By Kerry Sanderson
Always the bridesmaid, never the bride. This has been my experience with interviews lately — I hear of an opening that seems like a perfect fit for my skill sets, and I start to think this could be the one! The interview process commences, sometimes involving two or three rounds of meetings. And in four out of the five cases, I have been the runner-up. I am the one that made a great impression, but there was this one other person who just had a specific type of experience or was somehow a better fit. I get that dreaded email, “Thank you for your interest but we have decided to move forward with another candidate.” Sometimes the hiring manager is gracious enough to share the details of why I was not chosen. More than once I’ve found out that there was an internal candidate. How do you compete with that?
This economy is giving me some tough love, teaching me valuable lessons that perhaps I needed to learn. More than I thought.
I had a heartbreaking experience early in my job search with an organization that I thought was “The One.” My first meeting was with the CEO, the next was three hours with the vice president of HR, and the final was a fabulous lunch with the hiring manager. After that meeting, I was ready to pop the champagne that was in my fridge. It turned into several weeks before I heard anything. In the meantime, I passed up some leads that might have been attractive had I given them more attention. I ended up getting the rejection email and was devastated. Now, I am playing the field with any possible options available and won’t allow myself to fall in love with one position.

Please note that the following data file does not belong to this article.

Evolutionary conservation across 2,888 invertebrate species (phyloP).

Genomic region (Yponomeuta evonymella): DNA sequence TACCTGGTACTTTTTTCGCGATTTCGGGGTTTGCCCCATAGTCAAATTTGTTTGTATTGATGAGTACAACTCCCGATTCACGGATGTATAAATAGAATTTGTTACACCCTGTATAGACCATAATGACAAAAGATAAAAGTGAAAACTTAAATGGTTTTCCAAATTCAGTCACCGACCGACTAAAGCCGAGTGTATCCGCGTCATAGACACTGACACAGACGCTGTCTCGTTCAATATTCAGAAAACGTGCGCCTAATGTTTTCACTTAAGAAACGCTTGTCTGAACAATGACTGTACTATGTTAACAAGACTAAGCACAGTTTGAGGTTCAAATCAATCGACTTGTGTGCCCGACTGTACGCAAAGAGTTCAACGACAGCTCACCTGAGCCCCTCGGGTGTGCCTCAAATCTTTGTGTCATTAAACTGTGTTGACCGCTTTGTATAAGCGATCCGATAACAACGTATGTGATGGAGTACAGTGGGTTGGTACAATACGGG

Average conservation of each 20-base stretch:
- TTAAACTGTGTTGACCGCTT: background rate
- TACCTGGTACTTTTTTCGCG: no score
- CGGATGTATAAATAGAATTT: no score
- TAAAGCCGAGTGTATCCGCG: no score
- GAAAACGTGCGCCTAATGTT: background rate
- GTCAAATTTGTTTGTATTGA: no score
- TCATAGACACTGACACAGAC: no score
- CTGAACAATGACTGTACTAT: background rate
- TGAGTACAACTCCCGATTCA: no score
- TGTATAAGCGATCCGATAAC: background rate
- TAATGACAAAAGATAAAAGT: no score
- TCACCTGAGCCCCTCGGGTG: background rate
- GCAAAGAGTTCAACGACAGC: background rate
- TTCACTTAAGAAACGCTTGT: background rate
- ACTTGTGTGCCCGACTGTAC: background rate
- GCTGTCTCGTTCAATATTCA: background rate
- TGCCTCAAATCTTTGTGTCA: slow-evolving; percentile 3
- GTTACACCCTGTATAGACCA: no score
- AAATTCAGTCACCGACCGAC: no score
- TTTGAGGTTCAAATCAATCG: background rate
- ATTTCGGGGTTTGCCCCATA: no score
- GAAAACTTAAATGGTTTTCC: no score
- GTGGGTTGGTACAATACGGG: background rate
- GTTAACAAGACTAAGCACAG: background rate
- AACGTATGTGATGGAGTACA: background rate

As much as I can, I try to become the internal candidate. Networking and connecting has always been important but I am finding it’s critical not to just have conversations, but to demonstrate my value. I take as much contract work as possible and volunteer, doing rather than just talking. I’m finding it’s not who you know, but who knows you. If I can be seen as one of the team, I may just have an edge.
Still, I try not to take anything for granted. The information I’m gathering is important, even if it comes in the form of a rejection. I might feel emotional for a bit and my pride takes a hit, but then I get over it and move on, directing that energy into finding the next interesting thing. Some of the folks I’ve met through interviews have become new connections, and I make the effort to stay in touch with them. They actually know me pretty well from the interview process, and you never know when something else might open up in their company. You never know who they know.
That bottle of champagne was cursing me, so I opened it recently to celebrate my boyfriend’s promotion. I have a clean slate. I am thinking that maybe it would be fun to do something totally different. I may have to get creative about how I make a living going forward and the work I do may not look how I initially imagined a dream job. It’s out there and I am remaining realistically optimistic.
Kerry was manager of community relations for Jobing.com before her position was eliminated in March 2009. Ms. Sanderson, 43, was previously director of employer relations and business development at Thunderbird School of Global Management. She earned an MBA at Rice University’s Jones School of Graduate Business in 2000. She lives in Scottsdale AZ.